One of the most-requested features for Twile is the ability to attach PDF versions of documents to milestones – the wait is over as we’ve added that feature today.
For a while, you’ve been able to add documents as JPEG photo files to timeline events, but no other formats were supported. As of today, you can also upload PDF files.
You could add wedding, birth or death certificates to family milestones, newspaper clippings, wedding invitations, cruise tickets or anything else that will help to tell the story of your family history.
To upload a document:
- Open an event on your timeline by clicking on it
- In the ‘Add something’ section, click ‘Document’
- Select a PDF or JPEG file from your computer
- That’s it
- You can also add comments to the document if you want to include notes or other details
We’ve recently made some changes to the way you control which photos appear on your Twile timeline. Here’s how it works…
When you have an event that contains photos, Twile will automatically select up to three of those photos to show on the timeline.
If there are more than three photos in the event, the timeline images will be selected at random – and you’ll see a count of how many other photos are available inside.
If you have some preferred photos that you’d like to see on the timeline, simply open the event and click the heart “love” icon on each photo you like.
Twile will give preference to any photos you have “loved” when selecting the three images to show on the timeline.
Today we’ve launched a new version of the Twile timeline, designed to make your family history look even better!
We’ve introduced a number of changes to make everything clearer, brighter and easier to use. Your milestones have more colour, your photos are larger and you can see more about each event without having to click and open it.
The new design makes photos stand out more and shows how many photos are waiting for you inside the event. We’ve removed some of the clutter on the timeline events to return the focus to the most important information.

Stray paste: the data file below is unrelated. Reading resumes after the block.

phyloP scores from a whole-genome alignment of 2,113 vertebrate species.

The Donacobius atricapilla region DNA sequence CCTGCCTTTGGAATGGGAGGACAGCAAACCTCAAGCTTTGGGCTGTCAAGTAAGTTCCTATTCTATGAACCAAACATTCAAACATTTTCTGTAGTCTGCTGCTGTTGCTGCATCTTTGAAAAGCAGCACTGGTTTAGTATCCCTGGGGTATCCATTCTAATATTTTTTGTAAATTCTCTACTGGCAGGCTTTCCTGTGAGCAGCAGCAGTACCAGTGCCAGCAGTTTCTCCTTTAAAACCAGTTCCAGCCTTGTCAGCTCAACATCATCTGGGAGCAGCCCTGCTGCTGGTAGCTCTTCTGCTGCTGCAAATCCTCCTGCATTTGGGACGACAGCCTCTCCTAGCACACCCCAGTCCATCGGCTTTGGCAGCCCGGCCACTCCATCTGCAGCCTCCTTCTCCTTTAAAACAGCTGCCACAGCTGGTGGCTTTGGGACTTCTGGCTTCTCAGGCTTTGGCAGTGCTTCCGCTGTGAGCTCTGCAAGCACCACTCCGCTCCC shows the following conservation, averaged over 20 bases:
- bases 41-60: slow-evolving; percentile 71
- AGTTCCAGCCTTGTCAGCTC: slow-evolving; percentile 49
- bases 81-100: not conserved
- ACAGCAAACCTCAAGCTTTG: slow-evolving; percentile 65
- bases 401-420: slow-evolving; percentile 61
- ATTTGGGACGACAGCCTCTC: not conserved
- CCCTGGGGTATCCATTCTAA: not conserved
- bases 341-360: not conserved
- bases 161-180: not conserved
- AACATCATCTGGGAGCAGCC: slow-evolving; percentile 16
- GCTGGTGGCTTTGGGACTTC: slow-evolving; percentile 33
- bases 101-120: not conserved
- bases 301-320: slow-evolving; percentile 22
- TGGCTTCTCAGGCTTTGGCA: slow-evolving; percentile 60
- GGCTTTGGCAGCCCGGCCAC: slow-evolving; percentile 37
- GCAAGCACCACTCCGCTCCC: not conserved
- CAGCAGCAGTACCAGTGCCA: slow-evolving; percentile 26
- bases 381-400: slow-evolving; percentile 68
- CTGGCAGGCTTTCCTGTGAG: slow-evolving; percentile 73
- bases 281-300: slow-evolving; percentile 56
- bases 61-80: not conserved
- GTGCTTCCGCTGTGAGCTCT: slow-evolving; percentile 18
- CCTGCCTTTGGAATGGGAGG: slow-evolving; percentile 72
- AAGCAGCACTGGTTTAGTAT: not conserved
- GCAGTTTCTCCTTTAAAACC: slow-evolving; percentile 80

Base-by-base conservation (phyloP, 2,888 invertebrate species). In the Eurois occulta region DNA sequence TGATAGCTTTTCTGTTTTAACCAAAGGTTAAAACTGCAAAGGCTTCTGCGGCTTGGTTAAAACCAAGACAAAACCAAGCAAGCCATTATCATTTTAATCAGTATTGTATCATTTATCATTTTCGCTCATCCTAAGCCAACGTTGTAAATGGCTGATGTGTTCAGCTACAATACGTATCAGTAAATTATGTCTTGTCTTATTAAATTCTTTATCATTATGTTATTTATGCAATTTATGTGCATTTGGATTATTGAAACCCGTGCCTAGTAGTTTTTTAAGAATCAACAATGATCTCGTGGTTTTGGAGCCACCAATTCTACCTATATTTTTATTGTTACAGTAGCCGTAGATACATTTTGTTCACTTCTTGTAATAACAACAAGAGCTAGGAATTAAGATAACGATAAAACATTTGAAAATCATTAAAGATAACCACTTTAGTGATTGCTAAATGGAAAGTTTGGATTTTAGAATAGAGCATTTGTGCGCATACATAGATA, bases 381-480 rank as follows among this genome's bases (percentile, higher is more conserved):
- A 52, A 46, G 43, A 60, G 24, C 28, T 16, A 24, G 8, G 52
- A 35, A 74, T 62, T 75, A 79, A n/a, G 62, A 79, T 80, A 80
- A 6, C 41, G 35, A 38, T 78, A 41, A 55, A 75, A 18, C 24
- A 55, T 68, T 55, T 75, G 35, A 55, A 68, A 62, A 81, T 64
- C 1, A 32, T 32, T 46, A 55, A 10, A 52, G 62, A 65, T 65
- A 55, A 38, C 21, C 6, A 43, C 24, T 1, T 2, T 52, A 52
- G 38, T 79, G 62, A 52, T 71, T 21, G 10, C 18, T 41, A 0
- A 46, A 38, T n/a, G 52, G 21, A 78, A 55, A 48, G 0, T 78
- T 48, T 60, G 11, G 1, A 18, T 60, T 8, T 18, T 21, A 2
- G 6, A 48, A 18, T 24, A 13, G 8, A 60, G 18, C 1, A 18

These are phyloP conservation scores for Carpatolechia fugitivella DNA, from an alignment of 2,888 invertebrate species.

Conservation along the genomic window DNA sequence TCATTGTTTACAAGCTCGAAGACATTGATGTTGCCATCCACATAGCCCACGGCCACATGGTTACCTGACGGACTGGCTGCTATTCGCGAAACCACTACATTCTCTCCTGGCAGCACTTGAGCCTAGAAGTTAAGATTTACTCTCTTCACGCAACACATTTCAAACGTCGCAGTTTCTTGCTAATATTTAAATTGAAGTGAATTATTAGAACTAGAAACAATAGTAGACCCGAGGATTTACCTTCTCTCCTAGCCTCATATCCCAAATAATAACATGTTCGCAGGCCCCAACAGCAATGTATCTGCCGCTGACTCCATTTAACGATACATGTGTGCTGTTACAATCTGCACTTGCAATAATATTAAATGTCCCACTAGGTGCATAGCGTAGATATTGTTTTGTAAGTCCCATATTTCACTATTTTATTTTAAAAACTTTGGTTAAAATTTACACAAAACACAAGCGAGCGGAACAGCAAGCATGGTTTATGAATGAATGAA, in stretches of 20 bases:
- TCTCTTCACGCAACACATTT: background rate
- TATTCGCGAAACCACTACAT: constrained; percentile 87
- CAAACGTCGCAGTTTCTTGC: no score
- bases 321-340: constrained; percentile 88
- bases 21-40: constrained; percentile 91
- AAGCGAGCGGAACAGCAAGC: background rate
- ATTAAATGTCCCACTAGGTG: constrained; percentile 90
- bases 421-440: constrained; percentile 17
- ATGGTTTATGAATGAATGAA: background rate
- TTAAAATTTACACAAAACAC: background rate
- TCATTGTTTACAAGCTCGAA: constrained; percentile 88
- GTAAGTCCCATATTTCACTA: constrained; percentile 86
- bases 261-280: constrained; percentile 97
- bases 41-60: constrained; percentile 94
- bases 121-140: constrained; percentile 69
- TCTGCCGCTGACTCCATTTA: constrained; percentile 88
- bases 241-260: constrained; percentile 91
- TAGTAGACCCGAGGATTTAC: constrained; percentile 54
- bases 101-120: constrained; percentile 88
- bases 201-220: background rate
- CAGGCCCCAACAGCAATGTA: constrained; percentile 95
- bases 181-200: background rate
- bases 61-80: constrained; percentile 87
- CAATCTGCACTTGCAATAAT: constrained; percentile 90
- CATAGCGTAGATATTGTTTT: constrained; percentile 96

And you’ll also see that any descriptions or comments you’ve added to your events will now show on the timeline – this makes it easier for you to tell the story of your family history and add context to photos.
You don’t need to do anything to see the new changes – they’ll be there for you when you next login.
As always, we’d love to hear your feedback on our latest changes. Please let us know what you think of the new design by adding a comment below or sending us an email to firstname.lastname@example.org.
Halfway through this year’s race, we’re celebrating the Tour de France with a timeline of its 114-year history.
The Tour de France is an annual bicycle race in France, which occasionally passes through neighbouring countries too. It started in 1903 with a 2,428km round-trip route from Paris and has been held every year since, with the exception of the years during World War One and World War Two.
This year’s Tour de France started from Düsseldorf in Germany on 1 July, following a 3,540km route to the Champs-Élysées in Paris on 23 July.
Our Tour de France timeline shows the evolution of the race and the sport, as the route has lengthened, the moustaches have shortened and the clothes have tightened. Follow the story from the first race, via the World Wars, Lance Armstrong’s doping controversy, right through to Britain’s Chris Froome winning the 2016 race.